Food storage hacks for less waste

Did you know… Apples in a fruit bowl go off up to 9 times faster than in the fridge?

How food is stored can have a huge impact on how long it stays fresh – and how much of it ends up in the bin!

While a bit of waste here and there may not seem like much, it can quickly add up and costs a surprising amount. In the UK, the average family of four bins £730 worth of food a year! (1)

In this post, we take the guesswork out of food storage to help you waste less and pocket the difference. Here are our top tips…

Don’t overfill your fridge or freezer

It’s best not to fill your fridge to the brim as the air needs to circulate in order to keep food cold. You can free up fridge space by taking out items like eggs and sauces like ketchup and chilli sauce- or put items you wont eat for a few days in the freezer.

For the same reason, freezers shouldn’t be completely packed – though they shouldn’t be too empty either! Frozen items help keep the air cool so that the unit doesn’t need to work too hard. Aim for 70-85% full.

Keep your fridge cool

While fridges should be kept below 5°C, most people keep their fridge at 7°C, meaning that food goes off up to 3 days sooner! If you’re not sure how the numbers on the dial correspond to temperature, you can find out using this online tool.

Don’t leave the fridge door open

Each time you open the fridge door, cool air is lost and it can take hours to cool down again. It’s also a good idea to wait until hot food has cooled down completely before putting it in the fridge.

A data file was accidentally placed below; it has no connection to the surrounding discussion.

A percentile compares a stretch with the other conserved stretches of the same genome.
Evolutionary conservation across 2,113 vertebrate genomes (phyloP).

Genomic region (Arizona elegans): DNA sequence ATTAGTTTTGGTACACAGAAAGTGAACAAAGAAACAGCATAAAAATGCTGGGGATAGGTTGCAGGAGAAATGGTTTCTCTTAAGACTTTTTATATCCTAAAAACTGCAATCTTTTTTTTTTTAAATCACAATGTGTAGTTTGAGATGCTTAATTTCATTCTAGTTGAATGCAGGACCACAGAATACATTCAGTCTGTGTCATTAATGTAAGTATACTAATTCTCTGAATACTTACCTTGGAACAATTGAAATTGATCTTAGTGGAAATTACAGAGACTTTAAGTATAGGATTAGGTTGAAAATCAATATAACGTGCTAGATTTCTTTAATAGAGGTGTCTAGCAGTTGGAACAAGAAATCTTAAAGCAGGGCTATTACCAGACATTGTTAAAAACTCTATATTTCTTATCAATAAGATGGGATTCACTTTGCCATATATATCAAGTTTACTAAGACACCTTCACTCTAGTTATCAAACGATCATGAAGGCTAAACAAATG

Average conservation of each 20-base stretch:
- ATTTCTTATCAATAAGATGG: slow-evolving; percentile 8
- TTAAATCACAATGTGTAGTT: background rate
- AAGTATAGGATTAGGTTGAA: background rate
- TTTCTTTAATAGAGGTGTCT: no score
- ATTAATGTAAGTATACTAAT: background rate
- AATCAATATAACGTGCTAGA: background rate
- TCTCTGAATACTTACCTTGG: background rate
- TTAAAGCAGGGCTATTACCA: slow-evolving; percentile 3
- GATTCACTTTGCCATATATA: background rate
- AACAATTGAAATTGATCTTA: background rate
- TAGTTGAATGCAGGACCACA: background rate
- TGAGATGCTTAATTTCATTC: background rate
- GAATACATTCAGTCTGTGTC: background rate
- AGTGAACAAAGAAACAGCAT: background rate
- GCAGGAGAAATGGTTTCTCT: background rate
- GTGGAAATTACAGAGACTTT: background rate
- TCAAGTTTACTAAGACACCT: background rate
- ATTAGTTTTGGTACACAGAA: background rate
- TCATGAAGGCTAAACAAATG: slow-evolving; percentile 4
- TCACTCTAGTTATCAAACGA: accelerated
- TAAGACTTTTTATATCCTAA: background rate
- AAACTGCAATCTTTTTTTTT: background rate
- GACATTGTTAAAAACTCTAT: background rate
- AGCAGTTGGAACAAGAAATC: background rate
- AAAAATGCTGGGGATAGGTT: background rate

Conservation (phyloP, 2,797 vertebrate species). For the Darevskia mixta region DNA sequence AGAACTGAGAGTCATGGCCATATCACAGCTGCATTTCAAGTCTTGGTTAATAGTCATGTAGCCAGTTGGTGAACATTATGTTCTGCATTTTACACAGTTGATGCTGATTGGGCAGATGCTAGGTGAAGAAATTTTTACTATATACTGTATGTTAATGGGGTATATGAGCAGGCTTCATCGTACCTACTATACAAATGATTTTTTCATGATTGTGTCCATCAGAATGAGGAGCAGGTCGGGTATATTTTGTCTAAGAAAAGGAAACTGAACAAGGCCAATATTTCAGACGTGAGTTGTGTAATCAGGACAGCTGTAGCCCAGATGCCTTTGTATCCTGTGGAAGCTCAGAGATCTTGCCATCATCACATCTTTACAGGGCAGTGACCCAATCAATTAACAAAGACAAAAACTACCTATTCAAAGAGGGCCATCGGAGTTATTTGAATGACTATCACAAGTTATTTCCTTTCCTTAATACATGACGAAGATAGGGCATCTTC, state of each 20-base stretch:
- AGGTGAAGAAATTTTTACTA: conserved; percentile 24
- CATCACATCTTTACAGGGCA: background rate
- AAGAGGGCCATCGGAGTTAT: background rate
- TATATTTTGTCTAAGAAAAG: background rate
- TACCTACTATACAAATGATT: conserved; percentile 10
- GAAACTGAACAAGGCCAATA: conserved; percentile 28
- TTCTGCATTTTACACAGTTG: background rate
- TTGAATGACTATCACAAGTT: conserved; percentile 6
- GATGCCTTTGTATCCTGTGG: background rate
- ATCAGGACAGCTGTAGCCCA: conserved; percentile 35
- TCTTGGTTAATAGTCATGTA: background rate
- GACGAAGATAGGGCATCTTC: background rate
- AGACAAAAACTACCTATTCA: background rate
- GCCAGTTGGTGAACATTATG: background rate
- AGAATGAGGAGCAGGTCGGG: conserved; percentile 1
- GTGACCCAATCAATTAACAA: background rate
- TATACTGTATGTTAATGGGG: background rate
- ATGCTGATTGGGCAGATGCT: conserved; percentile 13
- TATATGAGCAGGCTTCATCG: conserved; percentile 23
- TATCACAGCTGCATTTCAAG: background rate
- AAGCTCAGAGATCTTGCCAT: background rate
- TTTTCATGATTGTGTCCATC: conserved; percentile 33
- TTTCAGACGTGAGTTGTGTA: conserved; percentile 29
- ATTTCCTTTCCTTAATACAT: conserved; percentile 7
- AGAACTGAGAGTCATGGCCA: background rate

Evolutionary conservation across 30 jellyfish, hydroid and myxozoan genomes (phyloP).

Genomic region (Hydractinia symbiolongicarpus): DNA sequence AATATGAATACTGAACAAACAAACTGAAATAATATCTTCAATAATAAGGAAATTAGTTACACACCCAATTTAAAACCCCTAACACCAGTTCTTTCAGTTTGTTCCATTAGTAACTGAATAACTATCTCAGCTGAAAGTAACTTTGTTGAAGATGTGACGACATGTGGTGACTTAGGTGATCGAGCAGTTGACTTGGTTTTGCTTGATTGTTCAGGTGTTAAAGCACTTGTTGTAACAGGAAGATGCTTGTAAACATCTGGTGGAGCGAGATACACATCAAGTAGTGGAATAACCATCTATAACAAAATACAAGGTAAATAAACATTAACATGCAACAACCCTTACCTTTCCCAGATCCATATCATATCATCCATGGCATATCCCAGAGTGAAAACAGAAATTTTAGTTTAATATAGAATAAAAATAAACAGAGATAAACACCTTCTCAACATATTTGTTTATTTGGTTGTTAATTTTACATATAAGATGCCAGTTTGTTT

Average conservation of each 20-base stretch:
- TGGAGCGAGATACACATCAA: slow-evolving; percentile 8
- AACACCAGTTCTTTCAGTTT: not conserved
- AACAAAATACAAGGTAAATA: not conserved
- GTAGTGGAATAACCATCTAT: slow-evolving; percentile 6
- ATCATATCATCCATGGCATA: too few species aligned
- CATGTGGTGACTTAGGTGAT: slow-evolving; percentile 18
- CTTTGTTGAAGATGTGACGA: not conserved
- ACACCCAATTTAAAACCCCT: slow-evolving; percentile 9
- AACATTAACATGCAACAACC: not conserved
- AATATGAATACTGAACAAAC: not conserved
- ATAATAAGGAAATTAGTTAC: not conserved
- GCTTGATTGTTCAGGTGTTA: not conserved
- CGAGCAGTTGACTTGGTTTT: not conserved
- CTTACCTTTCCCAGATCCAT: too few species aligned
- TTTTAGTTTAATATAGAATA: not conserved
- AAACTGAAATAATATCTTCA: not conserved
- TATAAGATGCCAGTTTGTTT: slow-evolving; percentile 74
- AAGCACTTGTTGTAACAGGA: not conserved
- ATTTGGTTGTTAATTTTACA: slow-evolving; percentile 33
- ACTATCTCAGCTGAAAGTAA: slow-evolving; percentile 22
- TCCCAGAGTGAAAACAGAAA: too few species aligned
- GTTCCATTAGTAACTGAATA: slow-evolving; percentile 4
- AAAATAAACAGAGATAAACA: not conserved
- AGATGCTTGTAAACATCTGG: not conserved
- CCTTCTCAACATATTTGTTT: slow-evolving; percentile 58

Store bread in the freezer

Bread is one of the most wasted foods in the UK, mostly because it’s not used in time. Keep it from going stale by storing it in the freezer. It can go straight into the toaster for breakfast and you can even make sandwiches directly from frozen bread – it will have defrosted by lunchtime!

Store fruits and vegetables separately

Many fruits, including apples, pears and bananas, produce a chemical that helps them to ripen, called ethylene. However, ethylene can also make other produce – such as vegetables – ripen and go off faster. For this reason, it’s best to keep your fruit and vegetables separately. Most vegetables can be stored in the crisper drawer of your fridge, and fruits on another shelf.

How to store popular fruits and vegetables:
  • Salad greens, lettuces and carrots – in the fridge, wrapped in a paper towel and in an airtight container
  • Broccoli – sprinkled in water, wrapped in a paper towel and in a sealed bag in the fridge
  • Apples – in the fridge
  • Potatoes – in a cool, dry, dark place
Know when to throw

If food comes with a ‘best before’ date, you can use your judgment to decide when it’s gone off. ‘Best before’ dates are just about quality. The food won’t necessarily be harmful if eaten after this date but its texture or flavour may not be at its best. If there is no mould, rotting and the packaging isn’t damaged, it’s safe to eat.

How long foods can last for after the ‘best before’ date:
  • Baked goods: Up to 1 week
  • Loose fruit & vegetables: Up to 2 weeks
  • Crisps: Up to 1 month
  • Biscuits and cereal: Up to 6 months
  • Frozen foods: Always safe to eat, but for best flavour eat within a year
  • Food in tins & jars: Up to 3 years
  • Dried pasta and pulses: Up to 3 years

It’s best to be more cautious when it comes to foods with ‘use by’ dates – which include milk, meat and sandwiches – as these can make people ill if eaten after that date, even if they look and smell fine. 

Want more tips on avoiding food waste and growing your own food?

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Sources
  1. https://wrap.org.uk/sites/default/files/2021-10/food-%20surplus-and-%20waste-in-the-%20uk-key-facts-oct-21.pdf

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